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Desperately ill but discharged

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SADLY MISSED Anne Marie O’Brien died in Mayo University Hospital on October 2, 2016.

‘I will never have peace of mind again’ – dead woman’s daughter

Edwin McGreal
Castlebar

The daughter of a Castlebar woman who died two days after being released from Mayo University Hospital despite ‘off the wall’ test results has said how her mother’s passing haunts her.
An inquest yesterday (Monday) into the death of Anne Marie O’Brien (48) of Windsor, Castlebar, recorded a verdict of misadventure after the inquest heard that Ms O’Brien was discharged from hospital against her will two days before she died.
Speaking at the inquest, her daughter, Laura O’Brien, said she cannot comprehend why her mother was discharged in the early hours of Friday, September 30, 2016.
‘Agonising pain’
Anne Marie O’Brien died in Mayo University Hospital on October 2, 2016, after she suffered a cardiac arrest in her home earlier that day. Her postmortem found that she died as a result of pneumonia with a background of chronic obstructive pulmonary disease (COPD).
“I don’t understand why the doctors thought it would be okay to discharge her from hospital … I’m haunted by what happened and I feel that in some way I am to blame because I did not insist that my mother be kept in the hospital on the 29th [of September]. I will never have peace of mind again,” an emotional Laura O’Brien told the inquest.
The HSE has apologised for the standard of care Anne Marie O’Brien received.
In her evidence, Laura O’Brien said that on September 24, 2016, her mother told her she had a terrible pain in her back. The following day she brought her mother to Mayo University Hospital. She was prescribed with Diazepam and discharged later that day.
However, the pain got worse, and on Thursday afternoon, September 29, an ambulance was called, as her mother was in ‘such agony’.
Ms O’Brien said her mother was put on a trolley in the hospital. She said she was in ‘agonising pain on the trolley’ and was left ‘unattended for a significant period of time’.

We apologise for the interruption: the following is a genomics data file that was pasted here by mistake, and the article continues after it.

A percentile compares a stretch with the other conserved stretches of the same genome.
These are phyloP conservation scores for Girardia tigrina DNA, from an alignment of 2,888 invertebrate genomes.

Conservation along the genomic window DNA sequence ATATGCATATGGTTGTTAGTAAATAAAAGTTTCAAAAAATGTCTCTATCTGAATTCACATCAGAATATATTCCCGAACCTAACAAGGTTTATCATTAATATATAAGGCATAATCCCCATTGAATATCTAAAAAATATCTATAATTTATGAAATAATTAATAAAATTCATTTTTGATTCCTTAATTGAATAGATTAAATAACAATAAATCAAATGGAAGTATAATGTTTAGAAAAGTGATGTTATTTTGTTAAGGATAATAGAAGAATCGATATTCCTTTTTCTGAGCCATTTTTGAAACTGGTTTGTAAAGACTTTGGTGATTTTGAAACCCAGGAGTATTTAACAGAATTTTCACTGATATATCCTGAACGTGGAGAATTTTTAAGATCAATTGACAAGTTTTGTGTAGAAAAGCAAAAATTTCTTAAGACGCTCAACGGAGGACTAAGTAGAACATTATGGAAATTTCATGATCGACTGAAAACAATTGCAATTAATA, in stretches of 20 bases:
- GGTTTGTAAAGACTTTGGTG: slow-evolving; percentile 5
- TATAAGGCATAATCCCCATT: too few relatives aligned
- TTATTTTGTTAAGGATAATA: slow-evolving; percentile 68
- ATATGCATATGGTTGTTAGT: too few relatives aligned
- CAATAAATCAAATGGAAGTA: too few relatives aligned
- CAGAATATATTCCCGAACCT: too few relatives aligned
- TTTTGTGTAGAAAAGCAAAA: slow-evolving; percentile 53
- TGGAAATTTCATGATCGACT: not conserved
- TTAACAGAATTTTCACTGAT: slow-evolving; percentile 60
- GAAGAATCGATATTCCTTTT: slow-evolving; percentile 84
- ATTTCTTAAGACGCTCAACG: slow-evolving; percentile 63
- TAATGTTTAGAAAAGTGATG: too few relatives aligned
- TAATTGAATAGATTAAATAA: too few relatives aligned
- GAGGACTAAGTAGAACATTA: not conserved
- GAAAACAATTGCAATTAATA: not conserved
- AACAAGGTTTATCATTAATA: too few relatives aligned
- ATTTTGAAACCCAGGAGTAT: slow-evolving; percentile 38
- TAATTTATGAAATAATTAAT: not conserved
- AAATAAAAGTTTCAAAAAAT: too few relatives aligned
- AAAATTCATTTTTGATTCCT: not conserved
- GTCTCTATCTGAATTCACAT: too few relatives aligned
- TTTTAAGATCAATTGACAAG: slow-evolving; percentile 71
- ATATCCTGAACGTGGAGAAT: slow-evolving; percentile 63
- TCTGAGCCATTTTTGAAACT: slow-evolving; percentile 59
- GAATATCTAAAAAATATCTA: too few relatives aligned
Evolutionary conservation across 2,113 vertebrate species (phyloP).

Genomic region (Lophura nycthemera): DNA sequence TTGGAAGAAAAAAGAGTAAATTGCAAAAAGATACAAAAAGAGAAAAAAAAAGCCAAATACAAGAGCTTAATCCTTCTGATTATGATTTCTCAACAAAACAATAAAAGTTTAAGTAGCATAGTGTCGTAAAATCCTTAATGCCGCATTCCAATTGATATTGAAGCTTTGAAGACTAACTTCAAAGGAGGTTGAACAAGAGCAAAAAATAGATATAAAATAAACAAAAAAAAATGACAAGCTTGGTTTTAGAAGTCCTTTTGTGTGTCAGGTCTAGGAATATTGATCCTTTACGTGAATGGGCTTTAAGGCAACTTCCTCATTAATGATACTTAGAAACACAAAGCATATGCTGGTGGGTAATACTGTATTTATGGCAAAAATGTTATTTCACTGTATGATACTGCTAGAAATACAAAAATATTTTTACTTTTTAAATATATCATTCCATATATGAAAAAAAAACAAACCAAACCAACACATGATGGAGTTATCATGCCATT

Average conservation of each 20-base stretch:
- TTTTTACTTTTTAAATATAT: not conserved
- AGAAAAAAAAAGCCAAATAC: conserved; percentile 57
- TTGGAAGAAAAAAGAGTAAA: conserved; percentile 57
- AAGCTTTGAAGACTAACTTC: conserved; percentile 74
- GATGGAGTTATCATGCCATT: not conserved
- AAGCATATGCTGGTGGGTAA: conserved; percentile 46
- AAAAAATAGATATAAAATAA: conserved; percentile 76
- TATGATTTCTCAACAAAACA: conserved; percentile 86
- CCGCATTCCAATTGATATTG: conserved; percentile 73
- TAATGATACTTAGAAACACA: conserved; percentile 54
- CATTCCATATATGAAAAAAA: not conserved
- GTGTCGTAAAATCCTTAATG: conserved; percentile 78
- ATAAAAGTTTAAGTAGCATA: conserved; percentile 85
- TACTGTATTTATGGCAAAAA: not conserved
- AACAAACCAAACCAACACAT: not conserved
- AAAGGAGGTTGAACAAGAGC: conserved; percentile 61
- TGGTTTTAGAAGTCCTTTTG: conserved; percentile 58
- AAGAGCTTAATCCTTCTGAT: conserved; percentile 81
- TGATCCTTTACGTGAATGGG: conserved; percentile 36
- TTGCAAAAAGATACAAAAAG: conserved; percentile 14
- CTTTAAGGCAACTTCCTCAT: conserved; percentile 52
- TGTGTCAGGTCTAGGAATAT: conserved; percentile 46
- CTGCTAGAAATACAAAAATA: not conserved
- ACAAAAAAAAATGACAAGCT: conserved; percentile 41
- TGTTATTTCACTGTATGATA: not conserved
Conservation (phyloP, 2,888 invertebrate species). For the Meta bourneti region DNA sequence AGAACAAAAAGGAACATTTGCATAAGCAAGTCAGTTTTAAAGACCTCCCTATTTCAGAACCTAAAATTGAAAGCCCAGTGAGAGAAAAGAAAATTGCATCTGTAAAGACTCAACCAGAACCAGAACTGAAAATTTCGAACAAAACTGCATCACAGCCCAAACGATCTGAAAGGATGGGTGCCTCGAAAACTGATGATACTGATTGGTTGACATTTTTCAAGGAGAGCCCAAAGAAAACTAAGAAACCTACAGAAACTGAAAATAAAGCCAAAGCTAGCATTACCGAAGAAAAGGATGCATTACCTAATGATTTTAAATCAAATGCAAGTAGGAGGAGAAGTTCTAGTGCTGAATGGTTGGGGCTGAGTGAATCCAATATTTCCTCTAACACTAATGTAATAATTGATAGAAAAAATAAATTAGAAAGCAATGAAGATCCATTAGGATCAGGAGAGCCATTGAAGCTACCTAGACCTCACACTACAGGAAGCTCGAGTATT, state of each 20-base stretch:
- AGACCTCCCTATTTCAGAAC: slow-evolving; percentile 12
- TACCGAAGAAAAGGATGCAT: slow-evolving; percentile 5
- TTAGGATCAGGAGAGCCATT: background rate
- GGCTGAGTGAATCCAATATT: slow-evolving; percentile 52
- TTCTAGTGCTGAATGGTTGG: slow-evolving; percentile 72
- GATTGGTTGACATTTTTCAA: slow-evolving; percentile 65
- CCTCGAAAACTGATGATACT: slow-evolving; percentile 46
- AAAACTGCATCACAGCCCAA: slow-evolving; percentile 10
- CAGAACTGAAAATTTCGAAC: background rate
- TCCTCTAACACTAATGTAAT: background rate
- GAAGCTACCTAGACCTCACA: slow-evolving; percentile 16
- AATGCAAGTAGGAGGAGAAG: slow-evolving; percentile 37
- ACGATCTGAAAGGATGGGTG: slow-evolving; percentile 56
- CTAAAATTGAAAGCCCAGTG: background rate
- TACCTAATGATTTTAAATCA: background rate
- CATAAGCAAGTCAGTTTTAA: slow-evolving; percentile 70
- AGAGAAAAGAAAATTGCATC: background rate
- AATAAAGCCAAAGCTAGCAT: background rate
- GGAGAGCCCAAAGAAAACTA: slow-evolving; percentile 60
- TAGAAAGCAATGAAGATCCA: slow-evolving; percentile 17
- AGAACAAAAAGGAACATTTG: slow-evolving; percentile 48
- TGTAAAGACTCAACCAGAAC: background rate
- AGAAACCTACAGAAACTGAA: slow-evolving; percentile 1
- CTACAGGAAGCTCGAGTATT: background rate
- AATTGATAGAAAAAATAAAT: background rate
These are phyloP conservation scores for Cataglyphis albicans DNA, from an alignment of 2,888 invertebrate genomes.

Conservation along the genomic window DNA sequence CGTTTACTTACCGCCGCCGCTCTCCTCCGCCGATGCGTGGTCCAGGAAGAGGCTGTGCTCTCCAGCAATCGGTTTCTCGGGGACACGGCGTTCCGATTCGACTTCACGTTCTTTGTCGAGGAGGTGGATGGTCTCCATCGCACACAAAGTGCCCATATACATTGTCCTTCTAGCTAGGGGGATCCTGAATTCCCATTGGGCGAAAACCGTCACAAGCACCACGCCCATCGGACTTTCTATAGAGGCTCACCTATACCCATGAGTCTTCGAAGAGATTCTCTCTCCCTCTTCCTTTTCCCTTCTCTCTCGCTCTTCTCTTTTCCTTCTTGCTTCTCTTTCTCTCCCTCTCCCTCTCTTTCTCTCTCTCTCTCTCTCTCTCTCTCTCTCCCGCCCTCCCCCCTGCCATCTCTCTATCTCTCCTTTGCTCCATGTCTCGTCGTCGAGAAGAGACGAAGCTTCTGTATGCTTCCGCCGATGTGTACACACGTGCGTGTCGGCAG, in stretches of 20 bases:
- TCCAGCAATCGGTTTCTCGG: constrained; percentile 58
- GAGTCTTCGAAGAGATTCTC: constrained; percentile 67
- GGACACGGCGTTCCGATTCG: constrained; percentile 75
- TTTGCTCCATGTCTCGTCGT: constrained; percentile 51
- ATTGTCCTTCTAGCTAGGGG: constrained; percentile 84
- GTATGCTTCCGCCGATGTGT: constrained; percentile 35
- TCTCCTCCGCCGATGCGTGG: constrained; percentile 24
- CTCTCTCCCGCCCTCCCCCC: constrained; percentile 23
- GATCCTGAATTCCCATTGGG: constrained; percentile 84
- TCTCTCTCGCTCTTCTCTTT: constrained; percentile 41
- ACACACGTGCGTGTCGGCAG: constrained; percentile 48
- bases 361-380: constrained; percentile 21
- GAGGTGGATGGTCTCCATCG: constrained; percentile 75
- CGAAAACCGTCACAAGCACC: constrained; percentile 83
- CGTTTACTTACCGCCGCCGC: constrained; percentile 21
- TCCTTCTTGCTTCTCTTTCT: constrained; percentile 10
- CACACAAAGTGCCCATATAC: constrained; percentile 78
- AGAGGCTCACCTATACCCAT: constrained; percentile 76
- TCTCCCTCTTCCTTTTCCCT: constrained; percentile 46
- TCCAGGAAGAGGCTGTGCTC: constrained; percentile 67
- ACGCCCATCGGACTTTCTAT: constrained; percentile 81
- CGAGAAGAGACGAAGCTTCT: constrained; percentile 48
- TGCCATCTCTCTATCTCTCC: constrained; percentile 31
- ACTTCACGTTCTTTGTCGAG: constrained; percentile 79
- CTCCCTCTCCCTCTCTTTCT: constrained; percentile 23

“At that stage the only way I can describe my mother is that she was in bits. Nobody was taking her seriously,” Ms O’Brien told the inquest.

‘I was horrified’
Anne Marie O’Brien’s sister, Margaret Whelan, spent the night in the hospital with her. Ms Whelan told the inquest that one doctor checked Anne Marie’s chest and appeared to look concerned. She said a row then erupted between this doctor and a second doctor.
“The other doctor was shouting at him and appeared to be dismissing his concerns,” she said. “Then they walked away. I will never forget my sister’s face and the state of despair she was in. She said to me, ‘They don’t believe me Margaret’.”
Ms Whelan said she could not believe when Anne Marie was told she was being discharged.
“I was horrified. Anne Marie could not stand, and they were looking for a way to send her home. It was an absolute disgrace the way she was treated. She should never have been allowed to leave the hospital that morning … She was treated more like an animal than a human.”
Laura O’Brien said she was extremely worried on the evening of October 1 about her mother and was in ‘complete disbelief’ that she had been discharged.
“I felt I had nobody to turn to, bearing in mind the way she had been treated at the hospital had been so appalling. They just did not seem to have any regard for her,” she said.

Medical evidence